Live Vibrantly - December 19, 2019
If you have grandchildren below the age of 18, chances are video games are somewhere on their holiday gift list. Are they on your list as well? If not, maybe you should reconsider!
“Gaming” is quite the phenomenon these days. A study by the Entertainment Software Association found that nearly two-thirds of U.S. households include someone who regularly plays video games. But what might surprise you is in a 2016 study by AARP and the Entertainment Software Association, 38% of Americans ages 50 and older said they play video games. Apparently, Boomers are also blasting bad guys, building Fortnight fortresses and bowling the lanes of Wii Sports.
Before you dismiss game playing as a waste of time, research is now showing it’s far from mindless. In fact, it might be quite beneficial to your brain.
From the time we were children, board games were a source of fun. From Monopoly to the Game of Life, these games provided social entertainment and, quite often, vicious competition among family and friends. Now we know that it’s more than just fun and games. The social interaction stimulates our minds, and we challenge ourselves to think a little harder. Let’s face it, chess and Scrabble are great for putting the brain to work!
The positive health effects go deeper than that. A British Medical Journal study notes that the risk of dementia was 15 percent lower in board game players than in non-players and the activity helped with depression. Similarly, a new study in the Journal of Gerontology, found that the more you played games, the higher your cognitive function at 70 and the less cognitive decline from age 70 to age 79.
Beyond enhancing memory function and helping cognitive skills, games also tend to lower stress and can be calming, which can lower blood pressure. Plus, in many instances, games require some coordination and hand dexterity, which can be important for us as we age.
While it’s reasonable to think that standard board games can offer benefits, it seems less likely with the latest video games. After all, we are inundated with warnings to limit screen time for children so as not to impede brain development.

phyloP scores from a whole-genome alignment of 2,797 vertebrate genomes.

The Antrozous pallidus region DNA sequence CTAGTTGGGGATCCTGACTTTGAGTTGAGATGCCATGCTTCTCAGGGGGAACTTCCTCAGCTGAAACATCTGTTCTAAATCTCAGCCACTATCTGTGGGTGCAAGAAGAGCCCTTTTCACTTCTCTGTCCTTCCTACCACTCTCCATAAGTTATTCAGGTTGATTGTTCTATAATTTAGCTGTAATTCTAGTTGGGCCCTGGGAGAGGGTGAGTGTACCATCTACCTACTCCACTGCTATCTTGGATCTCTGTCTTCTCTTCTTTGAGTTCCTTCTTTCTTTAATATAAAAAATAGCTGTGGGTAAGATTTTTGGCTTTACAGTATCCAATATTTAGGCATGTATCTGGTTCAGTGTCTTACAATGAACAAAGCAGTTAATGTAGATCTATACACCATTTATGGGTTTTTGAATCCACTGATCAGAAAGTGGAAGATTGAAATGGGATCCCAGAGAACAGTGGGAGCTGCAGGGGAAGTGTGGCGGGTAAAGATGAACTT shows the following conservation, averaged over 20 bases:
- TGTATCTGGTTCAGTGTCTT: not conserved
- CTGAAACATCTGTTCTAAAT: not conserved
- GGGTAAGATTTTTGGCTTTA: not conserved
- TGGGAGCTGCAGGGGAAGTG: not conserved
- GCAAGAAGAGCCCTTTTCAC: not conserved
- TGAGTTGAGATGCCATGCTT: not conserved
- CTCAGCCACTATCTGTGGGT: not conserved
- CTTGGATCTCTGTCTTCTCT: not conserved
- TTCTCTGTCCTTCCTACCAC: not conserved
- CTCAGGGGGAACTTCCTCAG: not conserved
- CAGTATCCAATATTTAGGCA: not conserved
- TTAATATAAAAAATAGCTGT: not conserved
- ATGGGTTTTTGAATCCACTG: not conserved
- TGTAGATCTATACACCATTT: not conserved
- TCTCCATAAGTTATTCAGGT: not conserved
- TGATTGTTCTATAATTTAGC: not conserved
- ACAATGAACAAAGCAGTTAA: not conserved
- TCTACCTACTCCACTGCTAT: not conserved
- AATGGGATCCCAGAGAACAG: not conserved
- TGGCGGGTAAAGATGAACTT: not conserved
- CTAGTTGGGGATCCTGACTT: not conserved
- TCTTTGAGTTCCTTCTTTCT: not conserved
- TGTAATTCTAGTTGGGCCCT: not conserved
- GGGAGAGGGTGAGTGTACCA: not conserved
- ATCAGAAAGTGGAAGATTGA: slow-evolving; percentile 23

When it comes to older adults, some research has found quite the opposite to be true–video gaming can boost cognitive abilities. A study by the Universite de Montreal found that playing 3D-platform games on a regular basis may improve cognitive function for seniors and increase grey matter in the brain structure called the hippocampus. The hippocampus is the region of the brain primarily associated with spatial and episodic memory. The grey matter it contains combats neurological disorders, including Alzheimer’s.
People must be feeling the effects. In the previously cited AARP and Entertainment Software Association survey, more than 25% respondents say they have played a video or online game specifically to stay mentally sharp.
This holiday season, as family and friends gather, haul out the board games, card and checkers set – not just for the sake of fun but also for mental function. Then consider taking it a step further. When your grandson or granddaughter asks you to play the latest version of Destiny II or Super Smash Bros, you just might want to take them up on it. And even add it to your own wish list!
Amber McCracken is the executive director of Current Communications, a boutique consultancy that helps organizations with their marketing and public relations activities. Amber has worked with GHI since 2014, providing her expert advice to support Goodwin House at Home. She contributes regularly to The Good Life, both as a writer and editor. Amber lives in North Carolina with her husband and two children.